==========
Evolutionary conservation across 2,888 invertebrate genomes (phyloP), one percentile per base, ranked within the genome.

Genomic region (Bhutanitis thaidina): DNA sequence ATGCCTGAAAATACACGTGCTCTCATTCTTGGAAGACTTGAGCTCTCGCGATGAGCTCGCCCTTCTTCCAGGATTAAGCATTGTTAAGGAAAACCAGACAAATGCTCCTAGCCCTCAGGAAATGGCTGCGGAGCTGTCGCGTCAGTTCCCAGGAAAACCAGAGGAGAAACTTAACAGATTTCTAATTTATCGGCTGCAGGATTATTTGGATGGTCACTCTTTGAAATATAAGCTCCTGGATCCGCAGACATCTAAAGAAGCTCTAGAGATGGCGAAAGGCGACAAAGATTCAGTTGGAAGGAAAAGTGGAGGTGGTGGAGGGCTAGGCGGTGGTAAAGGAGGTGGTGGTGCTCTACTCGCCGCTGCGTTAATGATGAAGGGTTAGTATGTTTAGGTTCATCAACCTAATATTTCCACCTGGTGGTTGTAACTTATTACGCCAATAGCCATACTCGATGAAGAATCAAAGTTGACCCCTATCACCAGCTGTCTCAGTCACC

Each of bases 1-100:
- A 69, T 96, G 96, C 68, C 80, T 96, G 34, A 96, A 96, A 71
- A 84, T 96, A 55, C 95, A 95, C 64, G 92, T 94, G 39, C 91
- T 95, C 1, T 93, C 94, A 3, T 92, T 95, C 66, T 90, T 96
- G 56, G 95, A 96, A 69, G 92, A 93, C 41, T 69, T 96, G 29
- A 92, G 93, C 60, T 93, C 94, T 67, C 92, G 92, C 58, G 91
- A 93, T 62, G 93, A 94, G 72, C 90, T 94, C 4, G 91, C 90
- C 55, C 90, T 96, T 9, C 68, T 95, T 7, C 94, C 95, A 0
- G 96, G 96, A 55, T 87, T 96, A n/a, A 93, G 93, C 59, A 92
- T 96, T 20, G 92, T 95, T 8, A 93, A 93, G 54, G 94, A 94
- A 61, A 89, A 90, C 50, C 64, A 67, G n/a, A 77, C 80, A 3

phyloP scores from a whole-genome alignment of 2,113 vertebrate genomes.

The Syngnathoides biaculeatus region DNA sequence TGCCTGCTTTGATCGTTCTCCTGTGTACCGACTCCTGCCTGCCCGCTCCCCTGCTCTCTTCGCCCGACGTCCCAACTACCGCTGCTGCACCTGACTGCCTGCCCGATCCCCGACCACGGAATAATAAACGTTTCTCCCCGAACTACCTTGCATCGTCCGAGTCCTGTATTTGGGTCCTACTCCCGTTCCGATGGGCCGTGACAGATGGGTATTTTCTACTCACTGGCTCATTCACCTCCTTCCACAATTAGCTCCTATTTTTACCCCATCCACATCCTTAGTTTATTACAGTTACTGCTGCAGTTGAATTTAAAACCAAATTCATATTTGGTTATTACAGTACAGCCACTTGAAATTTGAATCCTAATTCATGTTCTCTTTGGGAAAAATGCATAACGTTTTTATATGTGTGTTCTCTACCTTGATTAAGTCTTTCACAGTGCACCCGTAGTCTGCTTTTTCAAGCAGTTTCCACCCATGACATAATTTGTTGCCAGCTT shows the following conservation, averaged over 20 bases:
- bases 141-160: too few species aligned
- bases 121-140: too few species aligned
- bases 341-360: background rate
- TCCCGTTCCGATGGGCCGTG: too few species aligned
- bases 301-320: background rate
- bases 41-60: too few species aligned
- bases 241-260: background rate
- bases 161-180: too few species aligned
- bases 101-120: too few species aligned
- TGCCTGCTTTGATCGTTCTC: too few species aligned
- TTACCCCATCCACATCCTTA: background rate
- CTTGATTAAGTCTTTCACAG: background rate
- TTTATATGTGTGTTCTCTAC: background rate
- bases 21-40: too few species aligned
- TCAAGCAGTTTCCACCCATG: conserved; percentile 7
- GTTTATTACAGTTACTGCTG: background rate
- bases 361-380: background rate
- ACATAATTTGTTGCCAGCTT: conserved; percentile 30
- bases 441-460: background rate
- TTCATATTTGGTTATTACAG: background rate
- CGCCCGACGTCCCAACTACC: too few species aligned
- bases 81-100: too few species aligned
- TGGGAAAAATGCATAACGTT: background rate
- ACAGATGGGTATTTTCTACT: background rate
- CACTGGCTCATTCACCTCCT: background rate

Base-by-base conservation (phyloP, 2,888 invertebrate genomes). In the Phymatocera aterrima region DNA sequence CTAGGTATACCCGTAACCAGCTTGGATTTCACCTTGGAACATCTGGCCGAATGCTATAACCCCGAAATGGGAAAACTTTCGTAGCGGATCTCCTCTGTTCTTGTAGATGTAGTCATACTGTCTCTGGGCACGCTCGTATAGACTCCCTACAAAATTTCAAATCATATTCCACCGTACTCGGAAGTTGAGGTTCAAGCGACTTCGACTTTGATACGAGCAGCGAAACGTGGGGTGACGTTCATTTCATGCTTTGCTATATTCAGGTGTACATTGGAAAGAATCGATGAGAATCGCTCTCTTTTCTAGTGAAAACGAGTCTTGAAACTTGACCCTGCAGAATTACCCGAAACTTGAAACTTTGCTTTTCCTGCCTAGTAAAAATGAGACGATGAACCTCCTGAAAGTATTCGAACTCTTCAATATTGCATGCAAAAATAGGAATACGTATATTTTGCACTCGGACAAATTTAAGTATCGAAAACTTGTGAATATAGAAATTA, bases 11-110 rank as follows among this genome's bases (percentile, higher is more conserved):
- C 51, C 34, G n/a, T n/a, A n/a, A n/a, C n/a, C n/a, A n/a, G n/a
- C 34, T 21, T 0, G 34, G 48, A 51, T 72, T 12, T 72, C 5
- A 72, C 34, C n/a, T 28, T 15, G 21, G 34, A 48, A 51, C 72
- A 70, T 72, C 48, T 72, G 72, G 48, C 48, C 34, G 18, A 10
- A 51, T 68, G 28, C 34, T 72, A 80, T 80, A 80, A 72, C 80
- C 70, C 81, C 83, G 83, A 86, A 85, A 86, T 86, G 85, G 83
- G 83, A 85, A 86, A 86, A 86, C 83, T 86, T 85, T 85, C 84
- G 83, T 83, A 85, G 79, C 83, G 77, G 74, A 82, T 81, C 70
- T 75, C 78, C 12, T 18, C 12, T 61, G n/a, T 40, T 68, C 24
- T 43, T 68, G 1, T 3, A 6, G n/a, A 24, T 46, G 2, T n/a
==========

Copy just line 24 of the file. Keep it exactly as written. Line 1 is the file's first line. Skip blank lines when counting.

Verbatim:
- bases 101-120: too few species aligned